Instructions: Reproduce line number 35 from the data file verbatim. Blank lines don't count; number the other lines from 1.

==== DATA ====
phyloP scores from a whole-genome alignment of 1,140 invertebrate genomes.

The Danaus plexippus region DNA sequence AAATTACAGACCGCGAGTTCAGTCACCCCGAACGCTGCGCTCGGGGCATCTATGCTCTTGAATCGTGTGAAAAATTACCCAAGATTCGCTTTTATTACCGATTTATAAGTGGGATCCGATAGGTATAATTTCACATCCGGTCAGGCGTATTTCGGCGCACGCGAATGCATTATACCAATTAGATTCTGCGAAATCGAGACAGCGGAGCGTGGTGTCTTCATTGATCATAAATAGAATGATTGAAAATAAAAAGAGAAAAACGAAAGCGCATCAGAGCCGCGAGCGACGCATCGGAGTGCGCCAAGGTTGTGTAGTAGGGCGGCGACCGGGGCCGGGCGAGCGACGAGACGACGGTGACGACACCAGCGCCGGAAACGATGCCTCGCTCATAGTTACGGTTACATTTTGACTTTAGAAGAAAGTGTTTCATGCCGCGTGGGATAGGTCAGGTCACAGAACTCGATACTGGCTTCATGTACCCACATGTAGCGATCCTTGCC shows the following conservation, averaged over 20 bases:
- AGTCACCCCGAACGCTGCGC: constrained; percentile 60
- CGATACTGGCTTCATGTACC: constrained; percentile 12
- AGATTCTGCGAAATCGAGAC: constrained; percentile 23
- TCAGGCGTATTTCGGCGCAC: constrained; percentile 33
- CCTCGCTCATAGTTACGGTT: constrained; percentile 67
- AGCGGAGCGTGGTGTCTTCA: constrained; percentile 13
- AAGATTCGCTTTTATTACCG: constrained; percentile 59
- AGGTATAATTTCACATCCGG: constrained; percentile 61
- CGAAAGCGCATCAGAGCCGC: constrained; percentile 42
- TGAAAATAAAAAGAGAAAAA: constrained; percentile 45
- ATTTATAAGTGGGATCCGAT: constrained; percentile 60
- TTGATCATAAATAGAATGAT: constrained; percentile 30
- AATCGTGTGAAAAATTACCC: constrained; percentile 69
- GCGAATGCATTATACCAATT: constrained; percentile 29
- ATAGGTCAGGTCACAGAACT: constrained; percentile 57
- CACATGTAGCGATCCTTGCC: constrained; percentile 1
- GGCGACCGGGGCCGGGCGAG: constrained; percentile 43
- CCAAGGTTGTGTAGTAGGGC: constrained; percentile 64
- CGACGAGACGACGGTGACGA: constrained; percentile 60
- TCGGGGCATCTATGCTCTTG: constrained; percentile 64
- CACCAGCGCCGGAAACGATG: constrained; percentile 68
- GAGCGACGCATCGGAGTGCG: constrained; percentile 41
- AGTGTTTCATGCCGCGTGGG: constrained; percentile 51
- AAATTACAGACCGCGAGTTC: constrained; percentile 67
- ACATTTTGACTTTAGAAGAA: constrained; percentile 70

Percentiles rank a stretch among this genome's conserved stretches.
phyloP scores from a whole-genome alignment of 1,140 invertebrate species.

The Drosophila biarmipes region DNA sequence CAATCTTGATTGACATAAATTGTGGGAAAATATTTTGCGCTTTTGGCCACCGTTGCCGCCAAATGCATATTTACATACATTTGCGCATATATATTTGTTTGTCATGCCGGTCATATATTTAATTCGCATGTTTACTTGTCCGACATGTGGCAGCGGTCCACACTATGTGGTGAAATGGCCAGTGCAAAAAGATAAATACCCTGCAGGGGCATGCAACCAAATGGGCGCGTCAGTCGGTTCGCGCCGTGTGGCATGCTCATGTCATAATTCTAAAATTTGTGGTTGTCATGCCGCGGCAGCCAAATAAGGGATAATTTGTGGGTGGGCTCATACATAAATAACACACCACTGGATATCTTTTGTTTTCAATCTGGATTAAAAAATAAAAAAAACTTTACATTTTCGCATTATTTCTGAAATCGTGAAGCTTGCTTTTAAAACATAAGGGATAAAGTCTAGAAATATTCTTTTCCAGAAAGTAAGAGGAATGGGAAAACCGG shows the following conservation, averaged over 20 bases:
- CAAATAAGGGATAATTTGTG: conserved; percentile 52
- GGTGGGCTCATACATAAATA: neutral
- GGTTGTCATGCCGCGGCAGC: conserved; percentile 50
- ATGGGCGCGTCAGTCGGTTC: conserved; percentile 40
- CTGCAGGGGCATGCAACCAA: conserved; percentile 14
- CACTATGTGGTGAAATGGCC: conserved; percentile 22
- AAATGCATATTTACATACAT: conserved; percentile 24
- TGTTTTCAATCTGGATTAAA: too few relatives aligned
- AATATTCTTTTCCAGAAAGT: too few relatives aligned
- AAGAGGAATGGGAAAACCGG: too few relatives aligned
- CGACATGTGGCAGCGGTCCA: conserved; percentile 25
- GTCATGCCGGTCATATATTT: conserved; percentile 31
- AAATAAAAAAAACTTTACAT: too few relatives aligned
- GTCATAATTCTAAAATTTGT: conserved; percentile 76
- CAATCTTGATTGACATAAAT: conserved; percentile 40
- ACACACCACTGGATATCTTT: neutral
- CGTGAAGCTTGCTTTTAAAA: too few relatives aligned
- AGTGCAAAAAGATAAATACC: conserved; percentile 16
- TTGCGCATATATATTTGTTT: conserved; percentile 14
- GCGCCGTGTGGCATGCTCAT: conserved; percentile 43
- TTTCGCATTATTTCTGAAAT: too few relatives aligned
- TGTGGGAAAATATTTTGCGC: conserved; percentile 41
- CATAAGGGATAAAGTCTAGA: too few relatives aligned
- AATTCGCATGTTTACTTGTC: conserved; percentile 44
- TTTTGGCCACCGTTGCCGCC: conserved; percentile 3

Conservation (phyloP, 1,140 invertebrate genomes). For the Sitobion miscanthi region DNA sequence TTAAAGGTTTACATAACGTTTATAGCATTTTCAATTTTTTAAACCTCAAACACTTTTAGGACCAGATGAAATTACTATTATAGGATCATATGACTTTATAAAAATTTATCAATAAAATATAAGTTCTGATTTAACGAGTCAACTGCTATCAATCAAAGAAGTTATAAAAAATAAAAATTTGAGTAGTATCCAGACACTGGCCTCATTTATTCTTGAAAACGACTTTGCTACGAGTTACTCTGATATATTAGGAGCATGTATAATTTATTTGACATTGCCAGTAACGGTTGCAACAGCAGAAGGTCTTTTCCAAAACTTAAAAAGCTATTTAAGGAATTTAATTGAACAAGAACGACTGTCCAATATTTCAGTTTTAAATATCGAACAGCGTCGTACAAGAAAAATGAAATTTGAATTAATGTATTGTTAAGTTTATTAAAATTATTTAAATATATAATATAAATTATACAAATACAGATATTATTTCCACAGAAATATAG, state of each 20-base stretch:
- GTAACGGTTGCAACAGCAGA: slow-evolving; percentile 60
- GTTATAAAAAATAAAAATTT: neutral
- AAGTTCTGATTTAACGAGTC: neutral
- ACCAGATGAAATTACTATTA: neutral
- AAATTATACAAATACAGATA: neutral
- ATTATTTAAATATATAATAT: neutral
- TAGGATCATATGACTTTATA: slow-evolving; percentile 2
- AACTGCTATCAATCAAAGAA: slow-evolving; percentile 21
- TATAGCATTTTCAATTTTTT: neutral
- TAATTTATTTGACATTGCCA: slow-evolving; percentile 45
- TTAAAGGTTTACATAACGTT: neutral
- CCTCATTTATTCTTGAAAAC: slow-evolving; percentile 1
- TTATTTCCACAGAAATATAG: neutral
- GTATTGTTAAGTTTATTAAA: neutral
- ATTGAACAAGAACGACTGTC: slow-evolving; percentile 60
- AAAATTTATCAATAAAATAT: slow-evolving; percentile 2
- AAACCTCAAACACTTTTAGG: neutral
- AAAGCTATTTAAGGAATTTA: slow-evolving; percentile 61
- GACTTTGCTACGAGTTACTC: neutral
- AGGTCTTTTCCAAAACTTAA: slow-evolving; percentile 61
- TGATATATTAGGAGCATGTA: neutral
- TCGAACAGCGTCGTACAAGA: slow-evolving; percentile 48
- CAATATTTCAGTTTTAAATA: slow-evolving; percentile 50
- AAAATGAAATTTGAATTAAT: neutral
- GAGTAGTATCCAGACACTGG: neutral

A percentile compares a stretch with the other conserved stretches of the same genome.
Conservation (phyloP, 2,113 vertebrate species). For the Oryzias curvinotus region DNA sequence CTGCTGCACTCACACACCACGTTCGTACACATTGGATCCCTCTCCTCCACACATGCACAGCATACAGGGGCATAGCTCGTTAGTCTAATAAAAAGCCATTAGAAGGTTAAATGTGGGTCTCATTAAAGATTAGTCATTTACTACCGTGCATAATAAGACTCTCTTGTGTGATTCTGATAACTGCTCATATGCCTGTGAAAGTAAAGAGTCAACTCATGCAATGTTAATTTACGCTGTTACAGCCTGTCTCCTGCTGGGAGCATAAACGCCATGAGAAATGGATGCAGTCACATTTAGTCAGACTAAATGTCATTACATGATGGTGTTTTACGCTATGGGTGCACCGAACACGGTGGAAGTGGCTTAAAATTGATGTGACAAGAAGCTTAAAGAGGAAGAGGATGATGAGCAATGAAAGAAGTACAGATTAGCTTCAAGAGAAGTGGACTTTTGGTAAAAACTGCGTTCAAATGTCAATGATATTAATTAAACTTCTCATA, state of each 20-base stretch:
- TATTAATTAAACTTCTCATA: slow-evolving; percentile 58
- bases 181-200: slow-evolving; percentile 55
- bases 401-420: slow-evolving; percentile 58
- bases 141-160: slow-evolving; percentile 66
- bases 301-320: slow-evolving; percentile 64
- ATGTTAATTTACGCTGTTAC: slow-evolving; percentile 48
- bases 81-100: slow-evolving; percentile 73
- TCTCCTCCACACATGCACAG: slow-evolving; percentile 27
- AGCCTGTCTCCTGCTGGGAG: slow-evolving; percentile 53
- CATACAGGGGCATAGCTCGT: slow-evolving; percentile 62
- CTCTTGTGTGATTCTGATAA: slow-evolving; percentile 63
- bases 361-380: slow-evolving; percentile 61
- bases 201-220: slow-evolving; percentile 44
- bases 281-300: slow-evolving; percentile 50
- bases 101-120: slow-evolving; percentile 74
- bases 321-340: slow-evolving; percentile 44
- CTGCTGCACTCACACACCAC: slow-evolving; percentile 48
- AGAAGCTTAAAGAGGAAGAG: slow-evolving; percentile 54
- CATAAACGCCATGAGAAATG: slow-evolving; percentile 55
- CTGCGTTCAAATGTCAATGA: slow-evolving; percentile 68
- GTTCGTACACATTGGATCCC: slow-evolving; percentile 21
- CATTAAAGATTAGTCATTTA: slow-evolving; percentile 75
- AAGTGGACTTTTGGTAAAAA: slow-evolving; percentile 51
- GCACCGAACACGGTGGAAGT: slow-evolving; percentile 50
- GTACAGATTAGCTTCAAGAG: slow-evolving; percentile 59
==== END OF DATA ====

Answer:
- CTGCAGGGGCATGCAACCAA: conserved; percentile 14